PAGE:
But, because of payment gateway rules governing transaction velocity and the like and the imperfection in some retailers’ fraud reviews, 10% or more of orders are declined in the authorisation and fraud-review stages. Unfortunately, some of those orders were in fact placed by legitimate customers.
From there, some orders aren’t dispatched because items are out of stock, meaning another 1% or so of orders are declined. Then, of course, there are returned orders — which can easily reach 20% or higher, depending on the vertical — and chargeback claims. Before you know it, the initial set of customers that marketing has acquired has shrunk by as much as 30%, in some of the hardest hit verticals, and revenue has leaked.
Additionally, in the near future – during 2020 – online retailers will have the added challenge of PSD2’s Strong Customer Authentication (SCA) to contend with. This regulation has the potential to cause further revenue leakage in the shopping journey, due to lost conversions from additional friction and step-ups during the online checkout process.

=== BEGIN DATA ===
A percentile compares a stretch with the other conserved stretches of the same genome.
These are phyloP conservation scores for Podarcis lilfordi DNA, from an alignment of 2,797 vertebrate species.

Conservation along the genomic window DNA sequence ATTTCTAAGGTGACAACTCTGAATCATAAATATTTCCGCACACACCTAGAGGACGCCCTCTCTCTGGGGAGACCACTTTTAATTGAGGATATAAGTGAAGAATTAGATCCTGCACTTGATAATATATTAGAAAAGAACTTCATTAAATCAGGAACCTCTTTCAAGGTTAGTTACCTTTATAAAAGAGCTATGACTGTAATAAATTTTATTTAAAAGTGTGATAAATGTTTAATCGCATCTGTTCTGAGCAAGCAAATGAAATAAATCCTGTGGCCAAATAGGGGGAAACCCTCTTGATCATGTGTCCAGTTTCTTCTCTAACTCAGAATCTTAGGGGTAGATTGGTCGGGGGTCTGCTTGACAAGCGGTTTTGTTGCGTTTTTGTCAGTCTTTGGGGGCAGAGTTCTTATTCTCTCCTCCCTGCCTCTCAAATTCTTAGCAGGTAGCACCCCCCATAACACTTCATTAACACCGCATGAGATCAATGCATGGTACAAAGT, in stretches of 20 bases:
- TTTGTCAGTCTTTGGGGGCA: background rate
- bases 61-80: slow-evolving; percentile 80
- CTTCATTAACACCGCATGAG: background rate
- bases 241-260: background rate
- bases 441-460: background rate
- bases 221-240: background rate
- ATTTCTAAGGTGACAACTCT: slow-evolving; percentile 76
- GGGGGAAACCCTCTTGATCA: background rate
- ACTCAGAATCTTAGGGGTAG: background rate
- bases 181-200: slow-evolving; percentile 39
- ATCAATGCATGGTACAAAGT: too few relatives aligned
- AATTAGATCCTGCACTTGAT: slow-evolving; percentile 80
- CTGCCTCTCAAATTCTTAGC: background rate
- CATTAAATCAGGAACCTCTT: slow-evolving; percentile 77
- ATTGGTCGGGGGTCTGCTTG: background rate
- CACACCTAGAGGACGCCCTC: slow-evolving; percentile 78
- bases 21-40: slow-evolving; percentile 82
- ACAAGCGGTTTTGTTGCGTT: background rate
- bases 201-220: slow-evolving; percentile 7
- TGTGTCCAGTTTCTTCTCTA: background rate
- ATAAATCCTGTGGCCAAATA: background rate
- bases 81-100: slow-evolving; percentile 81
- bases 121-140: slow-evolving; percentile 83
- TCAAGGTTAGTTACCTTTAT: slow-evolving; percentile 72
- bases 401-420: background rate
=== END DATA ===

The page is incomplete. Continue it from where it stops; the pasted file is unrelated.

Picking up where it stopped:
However, forward-thinking merchants can turn this challenge into an opportunity ahead of the mandatory 14 March 2021 enforcement deadline in the UK (and 31 December 2020 in most of Europe). By adopting ways to seamlessly authenticate the user, retailers can transform SCA into a competitive differentiator.
So what should retailers do?
Retailers that are looking to break down the barriers that prevent their customers from completing a sale, must first remove the internal silos that prevent the business from forming a clear view of the buying funnel and get teams to collaborate about this issue. After this, they need to develop a revenue leakage dashboard that provides a comprehensive view of the buyer’s journey to help them assess and plug holes.
The next step is to establish a revenue-leakage benchmark. Retailers need to know where they stand in comparison to others in the same space; taking factors like their ‘vertical’, basket size, and brand maturity into consideration. There is a whole industry of consultants whose expertise can be drawn on.
From there, retailers can identify where leakage is the most severe and take steps to strengthen that weakness. The next part of that phase includes optimising that trouble spot; measuring improvements and testing effectiveness; then moving to the next problem and repeating the cycle again to improve.